When I was 20, I tried to dip my toes into the bar scene. Also known as, warm beer spilled all over the dance floor.
I was exposed to a world of Tequila shots, uncoordinated dance moves, and late night trips to Domino’s pizza.
Don’t worry, my bar experience was always G-rated. But looking back, I wonder how I ever had time to make my Friday afternoon classes.
I’m 23 and went to a bar a couple of weeks ago.
Usually, I hold my breath every time the bouncer checks my ID and carry my passport as backup just in case.
This time was different.
I felt like I was immersed with a group of toddlers whose playpens had just been opened.
Only this time, they were using real tongues as opposed to soothers. Gross. Those tonsils weren’t just playing hockey, they were in the freakin’ playoffs.
What would your loyal hockey moms say?
I wanted to ask if those moms were picking them up or if they needed me to give them a ride home later that night. And did they buy those drinks with their weekly allowance or did they just ask their fathers for cash?
During my evening adventure, I ran into children who wore braces and most likely had a prescription to Epiduo.
When I do go to clubs, it’s strictly for dancing. And by dancing I mean, jumping up and down by myself in a corner somewhere.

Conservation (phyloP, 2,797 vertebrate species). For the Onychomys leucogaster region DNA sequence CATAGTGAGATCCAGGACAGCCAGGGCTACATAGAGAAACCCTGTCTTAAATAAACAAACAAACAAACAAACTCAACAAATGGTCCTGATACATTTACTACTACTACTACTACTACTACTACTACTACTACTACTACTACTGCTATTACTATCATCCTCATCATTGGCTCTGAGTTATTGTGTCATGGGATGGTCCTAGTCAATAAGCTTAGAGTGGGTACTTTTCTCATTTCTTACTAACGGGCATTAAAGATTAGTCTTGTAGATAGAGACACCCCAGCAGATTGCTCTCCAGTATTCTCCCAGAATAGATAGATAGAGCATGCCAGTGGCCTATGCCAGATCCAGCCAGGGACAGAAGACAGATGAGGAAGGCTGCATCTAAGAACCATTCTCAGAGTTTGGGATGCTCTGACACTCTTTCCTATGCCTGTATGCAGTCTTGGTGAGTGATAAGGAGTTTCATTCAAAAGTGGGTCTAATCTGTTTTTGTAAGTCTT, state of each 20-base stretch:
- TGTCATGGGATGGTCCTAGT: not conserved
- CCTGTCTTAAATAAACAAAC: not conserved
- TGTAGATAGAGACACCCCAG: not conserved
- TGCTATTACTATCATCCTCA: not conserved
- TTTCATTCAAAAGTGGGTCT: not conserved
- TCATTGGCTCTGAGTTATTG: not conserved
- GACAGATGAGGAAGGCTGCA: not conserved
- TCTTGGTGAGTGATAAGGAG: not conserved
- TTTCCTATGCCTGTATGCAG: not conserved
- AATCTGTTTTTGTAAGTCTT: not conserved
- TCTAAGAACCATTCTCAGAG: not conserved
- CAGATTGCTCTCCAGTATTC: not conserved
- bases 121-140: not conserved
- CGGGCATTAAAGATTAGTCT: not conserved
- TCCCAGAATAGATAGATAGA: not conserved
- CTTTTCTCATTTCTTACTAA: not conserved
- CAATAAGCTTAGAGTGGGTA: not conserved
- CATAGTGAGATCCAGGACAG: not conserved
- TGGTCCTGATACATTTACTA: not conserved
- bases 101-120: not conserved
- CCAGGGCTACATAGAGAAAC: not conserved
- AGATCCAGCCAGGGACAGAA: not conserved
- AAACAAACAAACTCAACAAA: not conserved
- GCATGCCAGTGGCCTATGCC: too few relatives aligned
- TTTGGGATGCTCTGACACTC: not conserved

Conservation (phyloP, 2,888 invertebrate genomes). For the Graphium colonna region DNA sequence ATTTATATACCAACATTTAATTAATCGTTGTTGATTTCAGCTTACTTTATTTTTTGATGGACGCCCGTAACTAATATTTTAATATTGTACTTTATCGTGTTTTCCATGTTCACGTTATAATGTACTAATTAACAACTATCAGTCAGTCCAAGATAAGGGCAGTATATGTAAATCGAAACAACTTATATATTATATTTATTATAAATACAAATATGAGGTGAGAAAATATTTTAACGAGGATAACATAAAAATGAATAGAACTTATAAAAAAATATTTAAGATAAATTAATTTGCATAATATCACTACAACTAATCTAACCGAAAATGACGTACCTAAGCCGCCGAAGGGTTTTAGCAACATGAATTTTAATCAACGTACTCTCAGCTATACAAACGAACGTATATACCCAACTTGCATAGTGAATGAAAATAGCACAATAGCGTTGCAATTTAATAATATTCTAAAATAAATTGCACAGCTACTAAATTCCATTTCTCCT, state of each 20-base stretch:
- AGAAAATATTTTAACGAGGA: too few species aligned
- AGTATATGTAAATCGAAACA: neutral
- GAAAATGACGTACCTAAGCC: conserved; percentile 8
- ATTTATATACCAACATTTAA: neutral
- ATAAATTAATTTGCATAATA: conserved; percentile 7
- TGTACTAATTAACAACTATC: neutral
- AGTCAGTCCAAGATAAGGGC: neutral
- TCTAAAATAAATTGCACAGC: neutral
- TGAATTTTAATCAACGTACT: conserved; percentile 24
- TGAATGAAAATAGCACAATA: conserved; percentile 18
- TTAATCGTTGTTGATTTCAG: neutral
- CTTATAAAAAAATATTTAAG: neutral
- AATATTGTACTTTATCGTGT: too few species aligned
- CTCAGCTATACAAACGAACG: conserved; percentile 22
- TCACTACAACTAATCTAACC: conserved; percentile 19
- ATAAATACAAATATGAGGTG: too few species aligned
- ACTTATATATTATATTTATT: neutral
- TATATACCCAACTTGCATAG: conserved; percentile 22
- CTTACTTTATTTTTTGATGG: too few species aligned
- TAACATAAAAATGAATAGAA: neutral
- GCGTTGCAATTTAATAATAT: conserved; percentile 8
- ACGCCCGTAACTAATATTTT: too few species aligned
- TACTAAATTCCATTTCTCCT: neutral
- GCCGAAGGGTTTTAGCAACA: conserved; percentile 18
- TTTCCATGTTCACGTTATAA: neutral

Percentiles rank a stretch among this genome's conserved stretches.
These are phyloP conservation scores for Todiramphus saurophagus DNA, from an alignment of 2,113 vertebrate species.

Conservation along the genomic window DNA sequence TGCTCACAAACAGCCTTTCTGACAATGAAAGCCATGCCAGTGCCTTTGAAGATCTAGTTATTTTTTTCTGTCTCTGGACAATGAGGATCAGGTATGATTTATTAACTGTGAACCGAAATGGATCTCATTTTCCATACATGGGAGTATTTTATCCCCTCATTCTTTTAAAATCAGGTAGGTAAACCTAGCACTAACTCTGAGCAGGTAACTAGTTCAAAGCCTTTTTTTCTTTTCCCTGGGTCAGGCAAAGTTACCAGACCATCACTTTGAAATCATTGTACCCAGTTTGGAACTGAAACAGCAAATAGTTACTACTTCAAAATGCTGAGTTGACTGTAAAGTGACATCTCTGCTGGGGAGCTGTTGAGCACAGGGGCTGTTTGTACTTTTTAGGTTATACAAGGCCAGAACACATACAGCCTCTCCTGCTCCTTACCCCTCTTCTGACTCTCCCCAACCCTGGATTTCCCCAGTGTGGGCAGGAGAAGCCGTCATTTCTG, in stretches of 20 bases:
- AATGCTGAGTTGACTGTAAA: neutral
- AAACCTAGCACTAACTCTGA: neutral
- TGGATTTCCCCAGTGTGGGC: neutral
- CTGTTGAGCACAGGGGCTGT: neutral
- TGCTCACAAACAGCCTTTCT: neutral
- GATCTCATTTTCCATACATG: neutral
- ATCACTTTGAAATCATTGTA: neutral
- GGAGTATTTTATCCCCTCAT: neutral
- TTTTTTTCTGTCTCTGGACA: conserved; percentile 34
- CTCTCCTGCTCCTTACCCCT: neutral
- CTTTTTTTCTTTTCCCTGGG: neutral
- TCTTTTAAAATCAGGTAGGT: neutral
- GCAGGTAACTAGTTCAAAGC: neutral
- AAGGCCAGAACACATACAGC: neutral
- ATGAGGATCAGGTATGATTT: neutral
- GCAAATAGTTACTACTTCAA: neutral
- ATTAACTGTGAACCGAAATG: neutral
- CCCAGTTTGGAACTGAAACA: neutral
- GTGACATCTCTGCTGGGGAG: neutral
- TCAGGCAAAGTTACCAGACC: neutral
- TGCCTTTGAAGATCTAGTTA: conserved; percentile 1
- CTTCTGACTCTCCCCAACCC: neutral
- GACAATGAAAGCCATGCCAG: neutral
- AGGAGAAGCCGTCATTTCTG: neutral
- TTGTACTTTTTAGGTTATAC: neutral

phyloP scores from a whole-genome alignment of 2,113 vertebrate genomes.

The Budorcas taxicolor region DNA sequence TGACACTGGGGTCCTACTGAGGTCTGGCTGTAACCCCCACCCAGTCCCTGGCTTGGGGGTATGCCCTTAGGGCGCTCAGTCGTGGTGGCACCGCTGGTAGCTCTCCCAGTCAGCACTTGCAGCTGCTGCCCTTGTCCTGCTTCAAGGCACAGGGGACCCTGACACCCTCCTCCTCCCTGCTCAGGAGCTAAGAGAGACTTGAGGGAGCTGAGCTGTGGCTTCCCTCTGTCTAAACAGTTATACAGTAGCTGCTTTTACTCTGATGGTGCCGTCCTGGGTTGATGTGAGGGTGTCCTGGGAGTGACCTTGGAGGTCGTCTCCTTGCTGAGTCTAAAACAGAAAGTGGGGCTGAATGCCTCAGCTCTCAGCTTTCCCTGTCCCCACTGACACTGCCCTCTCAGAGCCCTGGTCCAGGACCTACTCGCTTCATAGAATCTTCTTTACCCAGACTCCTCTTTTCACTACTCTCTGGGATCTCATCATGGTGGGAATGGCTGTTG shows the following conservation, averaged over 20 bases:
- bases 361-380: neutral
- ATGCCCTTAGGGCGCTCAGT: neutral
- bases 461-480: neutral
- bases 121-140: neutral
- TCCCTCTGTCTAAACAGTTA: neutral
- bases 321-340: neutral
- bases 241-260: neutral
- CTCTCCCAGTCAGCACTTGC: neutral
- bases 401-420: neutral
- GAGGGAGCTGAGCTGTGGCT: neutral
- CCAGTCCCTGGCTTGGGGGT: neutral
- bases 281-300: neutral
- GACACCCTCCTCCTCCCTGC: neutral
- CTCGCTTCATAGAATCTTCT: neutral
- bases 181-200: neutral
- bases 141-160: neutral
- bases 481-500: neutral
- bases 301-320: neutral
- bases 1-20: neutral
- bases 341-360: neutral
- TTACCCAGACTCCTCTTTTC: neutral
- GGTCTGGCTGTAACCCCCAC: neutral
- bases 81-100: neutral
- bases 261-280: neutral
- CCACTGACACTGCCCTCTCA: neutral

But lately I’ve been thinking it’s time to turn in my dancing shoes, with a pair of knitting needles instead.
There comes a time in every “young” person’s life where the music’s too loud, a man’s sweaty armpits are too close, and a school line of credit doesn’t cover both a normal day and nighttime wardrobe.
At this age, our bodies don’t function like they used to and we’re far more prone to wrinkles.
Instead of staying up until two or three in the morning, I’m thinking about my pjs at two or three in the afternoon.
When ordering a rum and coke at the bar, I’m actually thinking about sipping a warm cup of Early Grey tea with soft ocean music playing in the background.
Or whenever some man tries to swoop in for a dance, I ask if he wants children and has a good relationship with his mother first.
When hopping around on the dance floor, I’ve also caught myself wondering what happens in chapter 11 of Jodi Picoult’s latest novel.
Or when someone pushes past me in the girl’s washroom, I politely tap them on the shoulder to ask if I can help them find their manners.
When strangers are cozying up on the dance floor, I think of all the germs that are multiplying in such a small confined space.
Ladies it’s called LaSenza Girl for a reason. If I can see the stretch marks on your thighs, we have a problem.
And boys, I don’t want to give you my number. If we add them up, it’s double your age times seven.
I’m starting to realize jumping up and down in front of my bedroom mirror is more beneficial than going to a bar on a Saturday night.
I never liked hockey anyway.